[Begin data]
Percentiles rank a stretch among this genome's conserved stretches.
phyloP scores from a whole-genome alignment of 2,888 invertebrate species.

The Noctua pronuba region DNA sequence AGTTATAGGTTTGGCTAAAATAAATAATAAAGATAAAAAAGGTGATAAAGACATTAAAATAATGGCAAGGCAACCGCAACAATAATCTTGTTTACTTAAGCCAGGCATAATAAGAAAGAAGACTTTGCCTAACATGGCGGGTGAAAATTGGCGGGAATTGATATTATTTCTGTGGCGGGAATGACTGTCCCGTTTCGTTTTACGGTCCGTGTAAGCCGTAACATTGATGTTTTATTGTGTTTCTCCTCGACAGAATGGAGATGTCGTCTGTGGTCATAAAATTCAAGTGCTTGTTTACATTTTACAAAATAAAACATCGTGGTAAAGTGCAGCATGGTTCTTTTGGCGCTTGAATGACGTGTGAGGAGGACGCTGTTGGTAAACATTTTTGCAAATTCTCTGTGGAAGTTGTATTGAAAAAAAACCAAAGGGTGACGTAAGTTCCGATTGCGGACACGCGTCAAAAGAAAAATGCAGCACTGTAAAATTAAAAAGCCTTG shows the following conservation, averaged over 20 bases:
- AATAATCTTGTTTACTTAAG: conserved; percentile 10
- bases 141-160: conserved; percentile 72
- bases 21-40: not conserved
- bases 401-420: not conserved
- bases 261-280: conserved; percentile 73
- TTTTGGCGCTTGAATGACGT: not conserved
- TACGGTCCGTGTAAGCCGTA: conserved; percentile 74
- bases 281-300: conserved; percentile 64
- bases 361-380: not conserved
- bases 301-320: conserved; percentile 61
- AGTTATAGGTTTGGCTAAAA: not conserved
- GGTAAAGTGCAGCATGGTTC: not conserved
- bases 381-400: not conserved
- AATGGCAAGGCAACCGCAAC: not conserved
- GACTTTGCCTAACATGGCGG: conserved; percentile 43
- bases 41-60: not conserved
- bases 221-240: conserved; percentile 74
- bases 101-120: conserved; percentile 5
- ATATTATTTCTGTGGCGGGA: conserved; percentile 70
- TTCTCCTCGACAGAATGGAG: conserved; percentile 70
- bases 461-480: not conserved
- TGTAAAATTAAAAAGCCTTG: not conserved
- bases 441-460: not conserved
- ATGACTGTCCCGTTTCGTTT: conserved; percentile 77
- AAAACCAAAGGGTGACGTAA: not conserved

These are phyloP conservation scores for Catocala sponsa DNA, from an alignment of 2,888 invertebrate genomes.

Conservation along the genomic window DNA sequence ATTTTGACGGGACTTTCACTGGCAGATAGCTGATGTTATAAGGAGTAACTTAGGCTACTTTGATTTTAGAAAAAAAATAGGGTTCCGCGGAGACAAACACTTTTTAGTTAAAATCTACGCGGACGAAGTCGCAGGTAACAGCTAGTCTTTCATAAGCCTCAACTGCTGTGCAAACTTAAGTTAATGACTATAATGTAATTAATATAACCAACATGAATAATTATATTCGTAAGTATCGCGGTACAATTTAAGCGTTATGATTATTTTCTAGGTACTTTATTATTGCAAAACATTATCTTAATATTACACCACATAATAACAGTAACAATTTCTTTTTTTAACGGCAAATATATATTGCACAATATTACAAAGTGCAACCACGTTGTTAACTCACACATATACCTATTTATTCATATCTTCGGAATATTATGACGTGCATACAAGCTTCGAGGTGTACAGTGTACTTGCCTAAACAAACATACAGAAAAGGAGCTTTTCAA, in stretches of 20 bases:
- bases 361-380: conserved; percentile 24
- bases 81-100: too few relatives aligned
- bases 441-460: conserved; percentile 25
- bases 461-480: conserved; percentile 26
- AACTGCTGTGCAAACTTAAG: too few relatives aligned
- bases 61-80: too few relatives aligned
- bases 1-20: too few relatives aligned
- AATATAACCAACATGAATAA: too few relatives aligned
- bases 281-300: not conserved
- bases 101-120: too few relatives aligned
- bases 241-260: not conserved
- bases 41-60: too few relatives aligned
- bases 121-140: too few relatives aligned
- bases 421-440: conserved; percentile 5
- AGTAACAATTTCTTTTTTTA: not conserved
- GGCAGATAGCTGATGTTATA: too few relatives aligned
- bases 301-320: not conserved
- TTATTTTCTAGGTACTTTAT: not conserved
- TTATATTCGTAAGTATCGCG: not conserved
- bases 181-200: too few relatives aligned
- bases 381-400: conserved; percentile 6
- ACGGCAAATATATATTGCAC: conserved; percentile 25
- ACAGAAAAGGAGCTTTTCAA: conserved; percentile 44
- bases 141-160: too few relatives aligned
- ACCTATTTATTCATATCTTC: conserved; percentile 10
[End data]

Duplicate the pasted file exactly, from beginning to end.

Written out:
Percentiles rank a stretch among this genome's conserved stretches.
phyloP scores from a whole-genome alignment of 2,888 invertebrate species.

The Noctua pronuba region DNA sequence AGTTATAGGTTTGGCTAAAATAAATAATAAAGATAAAAAAGGTGATAAAGACATTAAAATAATGGCAAGGCAACCGCAACAATAATCTTGTTTACTTAAGCCAGGCATAATAAGAAAGAAGACTTTGCCTAACATGGCGGGTGAAAATTGGCGGGAATTGATATTATTTCTGTGGCGGGAATGACTGTCCCGTTTCGTTTTACGGTCCGTGTAAGCCGTAACATTGATGTTTTATTGTGTTTCTCCTCGACAGAATGGAGATGTCGTCTGTGGTCATAAAATTCAAGTGCTTGTTTACATTTTACAAAATAAAACATCGTGGTAAAGTGCAGCATGGTTCTTTTGGCGCTTGAATGACGTGTGAGGAGGACGCTGTTGGTAAACATTTTTGCAAATTCTCTGTGGAAGTTGTATTGAAAAAAAACCAAAGGGTGACGTAAGTTCCGATTGCGGACACGCGTCAAAAGAAAAATGCAGCACTGTAAAATTAAAAAGCCTTG shows the following conservation, averaged over 20 bases:
- AATAATCTTGTTTACTTAAG: conserved; percentile 10
- bases 141-160: conserved; percentile 72
- bases 21-40: not conserved
- bases 401-420: not conserved
- bases 261-280: conserved; percentile 73
- TTTTGGCGCTTGAATGACGT: not conserved
- TACGGTCCGTGTAAGCCGTA: conserved; percentile 74
- bases 281-300: conserved; percentile 64
- bases 361-380: not conserved
- bases 301-320: conserved; percentile 61
- AGTTATAGGTTTGGCTAAAA: not conserved
- GGTAAAGTGCAGCATGGTTC: not conserved
- bases 381-400: not conserved
- AATGGCAAGGCAACCGCAAC: not conserved
- GACTTTGCCTAACATGGCGG: conserved; percentile 43
- bases 41-60: not conserved
- bases 221-240: conserved; percentile 74
- bases 101-120: conserved; percentile 5
- ATATTATTTCTGTGGCGGGA: conserved; percentile 70
- TTCTCCTCGACAGAATGGAG: conserved; percentile 70
- bases 461-480: not conserved
- TGTAAAATTAAAAAGCCTTG: not conserved
- bases 441-460: not conserved
- ATGACTGTCCCGTTTCGTTT: conserved; percentile 77
- AAAACCAAAGGGTGACGTAA: not conserved

These are phyloP conservation scores for Catocala sponsa DNA, from an alignment of 2,888 invertebrate genomes.

Conservation along the genomic window DNA sequence ATTTTGACGGGACTTTCACTGGCAGATAGCTGATGTTATAAGGAGTAACTTAGGCTACTTTGATTTTAGAAAAAAAATAGGGTTCCGCGGAGACAAACACTTTTTAGTTAAAATCTACGCGGACGAAGTCGCAGGTAACAGCTAGTCTTTCATAAGCCTCAACTGCTGTGCAAACTTAAGTTAATGACTATAATGTAATTAATATAACCAACATGAATAATTATATTCGTAAGTATCGCGGTACAATTTAAGCGTTATGATTATTTTCTAGGTACTTTATTATTGCAAAACATTATCTTAATATTACACCACATAATAACAGTAACAATTTCTTTTTTTAACGGCAAATATATATTGCACAATATTACAAAGTGCAACCACGTTGTTAACTCACACATATACCTATTTATTCATATCTTCGGAATATTATGACGTGCATACAAGCTTCGAGGTGTACAGTGTACTTGCCTAAACAAACATACAGAAAAGGAGCTTTTCAA, in stretches of 20 bases:
- bases 361-380: conserved; percentile 24
- bases 81-100: too few relatives aligned
- bases 441-460: conserved; percentile 25
- bases 461-480: conserved; percentile 26
- AACTGCTGTGCAAACTTAAG: too few relatives aligned
- bases 61-80: too few relatives aligned
- bases 1-20: too few relatives aligned
- AATATAACCAACATGAATAA: too few relatives aligned
- bases 281-300: not conserved
- bases 101-120: too few relatives aligned
- bases 241-260: not conserved
- bases 41-60: too few relatives aligned
- bases 121-140: too few relatives aligned
- bases 421-440: conserved; percentile 5
- AGTAACAATTTCTTTTTTTA: not conserved
- GGCAGATAGCTGATGTTATA: too few relatives aligned
- bases 301-320: not conserved
- TTATTTTCTAGGTACTTTAT: not conserved
- TTATATTCGTAAGTATCGCG: not conserved
- bases 181-200: too few relatives aligned
- bases 381-400: conserved; percentile 6
- ACGGCAAATATATATTGCAC: conserved; percentile 25
- ACAGAAAAGGAGCTTTTCAA: conserved; percentile 44
- bases 141-160: too few relatives aligned
- ACCTATTTATTCATATCTTC: conserved; percentile 10